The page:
1. TRADITIONAL CLOSED REGISTRY
A registry that is open only to ships of its own nation is known as a traditional or national registry. In other words, they allow only vessels that are owned by companies or persons that are residents of that country.
Traditionally, closed registries have a two-fold requirement, firstly, incorporation in the country of registration and secondly, principal place
of business in-country of registration.
In a closed registry, the tax is charged on the earnings as compared to open, wherein the taxes are on the basis of tonnage.
2. THE INTERNATIONAL REGISTRY or OPEN REGISTRY
International Registry has virtually no restrictions, however, this has led to allegations of sub-standard ships. International registry incorporates second registry, hybrid system and bareboat charter registration.
Open registers denote flags of convenience for ships. More than half of the world’s shipping countries follow open registry, such as Panama, Liberia and Bahamas.
A ship registered in a country is required to fly the flag of that country and is entitled to the privileges and protection of the country. Registration provides title to a ship which is important for the ship to enter into trade relations.
3. SECONDARY REGISTRY
Secondary Registry is also known as Offshore Registry. It permit as an economic incentive, the hiring of foreign crews at wages lower than those payable to domestic crews.
It was viewed as an alternative to open registry, to counter its effects on shipping. Prior to the advent of secondary registry, traditional maritime countries were offering various forms of financial incentives to ship owners, thus the main objective of secondary Registry was the phasing out of subsidy and incentive schemes .
4. HYBRID REGISTRY
Hybrid registers offer attractive combinations of national and open registry features designed to lure shipowners. Just as open registers developed in response to national registries, so hybrid registers have developed in response to open registries.
They are easier to access and have fewer entry requirements than
most national registries. They tend to maintain a nationality link between beneficial owner or management of the vessel and the flag State. In general, hybrid registries tend to offer financial incentives and advantages similar to open registers.
Many hybrid registers are maintained for use only by national shipowners as an alternative to flagging out and as a way to compete with the open registry system.
However, some hybrids allow foreign shipowners access to the registry once certain technical standards are met. The Norwegian and Danish International Ship Registers, the Isle of Man, and Madeira permit foreign owned or controlled vessels in certain circumstances while the German and the French International Ship Registers do not have nationality requirements.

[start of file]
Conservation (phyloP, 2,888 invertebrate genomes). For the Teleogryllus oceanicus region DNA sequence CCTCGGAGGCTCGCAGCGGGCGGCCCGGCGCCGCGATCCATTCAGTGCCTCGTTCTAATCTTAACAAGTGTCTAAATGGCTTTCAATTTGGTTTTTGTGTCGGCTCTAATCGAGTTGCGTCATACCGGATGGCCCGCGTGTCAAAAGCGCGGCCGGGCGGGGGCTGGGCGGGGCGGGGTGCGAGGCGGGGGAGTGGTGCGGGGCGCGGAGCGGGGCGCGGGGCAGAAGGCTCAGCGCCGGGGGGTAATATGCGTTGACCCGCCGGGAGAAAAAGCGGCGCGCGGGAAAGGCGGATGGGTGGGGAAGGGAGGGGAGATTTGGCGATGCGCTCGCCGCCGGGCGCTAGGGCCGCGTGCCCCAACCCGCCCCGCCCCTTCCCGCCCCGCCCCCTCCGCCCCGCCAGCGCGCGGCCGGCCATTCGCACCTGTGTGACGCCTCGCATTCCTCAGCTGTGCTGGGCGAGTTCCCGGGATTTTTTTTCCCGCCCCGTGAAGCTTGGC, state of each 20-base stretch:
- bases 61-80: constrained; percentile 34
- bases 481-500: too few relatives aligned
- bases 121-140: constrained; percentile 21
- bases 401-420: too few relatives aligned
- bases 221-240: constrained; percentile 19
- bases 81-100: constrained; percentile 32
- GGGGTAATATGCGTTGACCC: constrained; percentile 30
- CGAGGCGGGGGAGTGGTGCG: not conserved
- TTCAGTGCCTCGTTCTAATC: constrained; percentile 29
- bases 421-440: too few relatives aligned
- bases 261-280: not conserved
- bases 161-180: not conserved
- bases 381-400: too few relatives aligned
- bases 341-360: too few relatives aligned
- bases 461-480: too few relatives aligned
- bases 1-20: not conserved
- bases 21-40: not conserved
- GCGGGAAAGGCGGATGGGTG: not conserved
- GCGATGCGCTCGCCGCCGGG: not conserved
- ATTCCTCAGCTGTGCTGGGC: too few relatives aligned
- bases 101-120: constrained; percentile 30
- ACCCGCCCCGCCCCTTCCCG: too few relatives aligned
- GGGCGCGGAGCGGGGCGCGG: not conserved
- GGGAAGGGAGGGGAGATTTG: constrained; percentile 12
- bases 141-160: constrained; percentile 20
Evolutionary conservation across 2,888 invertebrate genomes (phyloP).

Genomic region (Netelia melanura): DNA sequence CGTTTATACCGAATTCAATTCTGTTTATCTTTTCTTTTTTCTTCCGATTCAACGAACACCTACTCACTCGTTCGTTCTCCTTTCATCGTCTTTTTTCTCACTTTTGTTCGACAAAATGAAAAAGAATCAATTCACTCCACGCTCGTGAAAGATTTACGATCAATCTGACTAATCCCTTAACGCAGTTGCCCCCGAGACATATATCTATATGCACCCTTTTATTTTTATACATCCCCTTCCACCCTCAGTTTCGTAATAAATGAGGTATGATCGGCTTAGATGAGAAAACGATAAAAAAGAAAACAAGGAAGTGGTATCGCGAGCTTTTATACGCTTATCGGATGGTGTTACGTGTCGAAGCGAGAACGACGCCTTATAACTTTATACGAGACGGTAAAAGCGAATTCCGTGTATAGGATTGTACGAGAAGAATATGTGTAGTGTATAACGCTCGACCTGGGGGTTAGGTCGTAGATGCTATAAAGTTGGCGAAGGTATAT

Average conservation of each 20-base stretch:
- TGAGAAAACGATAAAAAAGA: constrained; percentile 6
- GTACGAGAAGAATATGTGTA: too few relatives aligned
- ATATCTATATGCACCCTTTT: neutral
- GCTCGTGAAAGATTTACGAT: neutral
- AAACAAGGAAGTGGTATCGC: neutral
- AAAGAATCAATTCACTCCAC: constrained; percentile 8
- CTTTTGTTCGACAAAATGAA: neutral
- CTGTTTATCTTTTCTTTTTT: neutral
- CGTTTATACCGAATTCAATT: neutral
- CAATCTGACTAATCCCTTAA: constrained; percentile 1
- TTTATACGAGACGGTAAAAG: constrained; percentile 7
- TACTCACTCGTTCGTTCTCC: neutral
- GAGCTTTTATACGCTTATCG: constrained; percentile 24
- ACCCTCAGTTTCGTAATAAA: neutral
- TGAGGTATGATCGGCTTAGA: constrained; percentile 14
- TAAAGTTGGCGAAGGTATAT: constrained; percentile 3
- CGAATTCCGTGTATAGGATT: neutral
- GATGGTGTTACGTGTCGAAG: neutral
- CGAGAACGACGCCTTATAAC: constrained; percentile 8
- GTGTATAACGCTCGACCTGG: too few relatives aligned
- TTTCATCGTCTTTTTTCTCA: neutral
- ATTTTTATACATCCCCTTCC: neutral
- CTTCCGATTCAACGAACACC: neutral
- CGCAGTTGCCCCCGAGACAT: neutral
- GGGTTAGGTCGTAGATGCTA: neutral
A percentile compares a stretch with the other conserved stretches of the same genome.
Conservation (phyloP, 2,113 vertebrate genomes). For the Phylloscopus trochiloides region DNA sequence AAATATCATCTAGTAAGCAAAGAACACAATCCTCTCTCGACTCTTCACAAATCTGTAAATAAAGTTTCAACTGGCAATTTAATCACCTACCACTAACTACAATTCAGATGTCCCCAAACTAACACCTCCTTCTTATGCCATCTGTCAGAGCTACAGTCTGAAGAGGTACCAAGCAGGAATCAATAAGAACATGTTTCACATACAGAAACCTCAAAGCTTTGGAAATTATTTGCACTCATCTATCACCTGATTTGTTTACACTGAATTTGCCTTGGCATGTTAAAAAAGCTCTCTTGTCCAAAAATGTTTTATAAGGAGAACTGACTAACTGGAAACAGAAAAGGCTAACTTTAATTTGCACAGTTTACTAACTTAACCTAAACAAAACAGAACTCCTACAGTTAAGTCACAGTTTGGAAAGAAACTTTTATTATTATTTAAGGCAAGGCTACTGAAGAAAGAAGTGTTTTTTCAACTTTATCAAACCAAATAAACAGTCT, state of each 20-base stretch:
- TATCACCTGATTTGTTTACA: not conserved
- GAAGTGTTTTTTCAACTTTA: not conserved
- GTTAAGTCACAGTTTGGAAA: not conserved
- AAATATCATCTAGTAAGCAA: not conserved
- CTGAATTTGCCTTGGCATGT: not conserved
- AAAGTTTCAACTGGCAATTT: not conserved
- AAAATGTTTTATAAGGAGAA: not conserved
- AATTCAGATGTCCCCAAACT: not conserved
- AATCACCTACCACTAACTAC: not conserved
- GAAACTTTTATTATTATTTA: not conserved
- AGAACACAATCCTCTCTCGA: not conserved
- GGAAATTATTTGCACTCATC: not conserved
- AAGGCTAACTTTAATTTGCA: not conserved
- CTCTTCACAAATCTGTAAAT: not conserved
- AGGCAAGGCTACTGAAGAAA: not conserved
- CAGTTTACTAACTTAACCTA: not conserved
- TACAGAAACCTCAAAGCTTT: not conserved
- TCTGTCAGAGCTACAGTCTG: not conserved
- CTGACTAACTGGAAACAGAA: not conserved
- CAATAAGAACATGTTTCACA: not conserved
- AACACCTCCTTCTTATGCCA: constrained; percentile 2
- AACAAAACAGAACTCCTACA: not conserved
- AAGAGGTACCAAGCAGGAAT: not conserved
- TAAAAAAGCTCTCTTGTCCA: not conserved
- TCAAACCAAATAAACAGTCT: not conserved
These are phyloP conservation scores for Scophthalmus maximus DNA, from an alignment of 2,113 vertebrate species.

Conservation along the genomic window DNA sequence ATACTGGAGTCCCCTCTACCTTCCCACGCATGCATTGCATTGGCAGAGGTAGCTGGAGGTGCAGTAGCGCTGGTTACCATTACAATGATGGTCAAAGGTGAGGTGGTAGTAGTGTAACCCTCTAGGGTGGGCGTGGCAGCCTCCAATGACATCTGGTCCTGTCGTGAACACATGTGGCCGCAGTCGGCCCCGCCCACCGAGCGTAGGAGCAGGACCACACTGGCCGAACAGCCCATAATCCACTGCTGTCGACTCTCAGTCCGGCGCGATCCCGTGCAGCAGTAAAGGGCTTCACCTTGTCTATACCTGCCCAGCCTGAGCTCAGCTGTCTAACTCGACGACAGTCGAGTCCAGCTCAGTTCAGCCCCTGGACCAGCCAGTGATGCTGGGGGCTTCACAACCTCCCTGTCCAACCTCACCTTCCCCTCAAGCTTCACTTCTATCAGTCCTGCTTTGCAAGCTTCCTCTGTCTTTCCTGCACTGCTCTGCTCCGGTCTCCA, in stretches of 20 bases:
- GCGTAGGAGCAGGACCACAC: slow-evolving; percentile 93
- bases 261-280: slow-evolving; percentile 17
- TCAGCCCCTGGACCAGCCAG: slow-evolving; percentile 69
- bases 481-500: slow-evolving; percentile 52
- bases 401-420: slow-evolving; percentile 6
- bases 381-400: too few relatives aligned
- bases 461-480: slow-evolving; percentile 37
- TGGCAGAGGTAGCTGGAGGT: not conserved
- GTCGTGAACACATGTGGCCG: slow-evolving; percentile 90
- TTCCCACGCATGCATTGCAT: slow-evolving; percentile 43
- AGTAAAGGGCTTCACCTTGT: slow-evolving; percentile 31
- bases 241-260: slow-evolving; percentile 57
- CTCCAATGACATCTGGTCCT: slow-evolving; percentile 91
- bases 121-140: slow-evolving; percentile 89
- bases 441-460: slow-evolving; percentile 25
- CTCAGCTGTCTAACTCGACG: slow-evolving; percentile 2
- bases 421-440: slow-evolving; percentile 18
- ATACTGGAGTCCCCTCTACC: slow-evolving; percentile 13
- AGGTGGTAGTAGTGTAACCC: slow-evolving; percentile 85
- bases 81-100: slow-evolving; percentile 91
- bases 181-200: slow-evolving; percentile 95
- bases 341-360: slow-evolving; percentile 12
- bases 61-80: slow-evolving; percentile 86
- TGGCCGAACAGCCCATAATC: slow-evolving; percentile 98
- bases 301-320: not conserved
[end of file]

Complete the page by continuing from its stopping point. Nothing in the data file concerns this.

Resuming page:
4 thoughts on “TYPES OF SHIP REGISTRIES”
how about India ? is that TRADITIONAL CLOSED REGISTRY ???
According to the registration of ship act in india, ‘A ship entitled to fly the flag of a country needs to be registered in that country. The object of registration is to ensure that persons who are entitled to the privilege and protection of the Indian flag get them. The registration affords evidence of title off the ship to those who deal with the property in question. It also gives protection to the members of the crew in case of casualties involving injuries and/or loss of life to claim compensation under the provisions of the Indian Acts.
When a ship is built or acquired out of India and becomes the property of a person qualified to own an Indian ship, the owner or the Master of the ship will have to apply to the Indian Consular Officer at the nearest port for the issue of a provisional certificate of Indian registry and such officer, on production of satisfactory proof of ownership, grant the same to the owner or the Master. Such a certificate has all the force of a certificate of registry. It is, however, valid for a period of 6 months from its date of issue or until the arrival of the ship at a port where there is a Registrar whichever first happens and on either of these events happening would cease to have effect. The provisional certificate so issued will have to be exchanged by the owner for a certificate of registry from the concerned Registrar.
So the type of ship registry, granted to a ship owner for their ship is based on the functionality of that ship.
therefore for Indian is close ? not flag convenience??
India follows closed registry. Remember closed registry they allow only vessels that are owned by companies or persons that are residents of that country.
Besides, the following 27 countries have been declared Flag Of Convenience by the ITF’s Fair Practices Committee (a joint committee of ITF seafarers’ and dockers’ unions) which runs the ITF campaign against FOCs: Antigua and Barbuda, Aruba (Netherlands), Bahamas, Barbados, Belize, Bermuda (UK), Burma, Cambodia, Canary Islands (Spain), Cayman Islands (UK), Cook Islands (New Zealand), Cyprus, German International Ship Register (GIS), Gibraltar (UK), Honduras, Lebanon, Liberia, Luxembourg, Malta, Marshall Islands (USA), Mauritius, Netherlands Antilles, Panama, St. Vincent, Sri Lanka, Tuvalu, Vanuatu.
Meanwhile some of these nations with closed registries find that change is essential or else they will have only coastal ships to regulate their registries.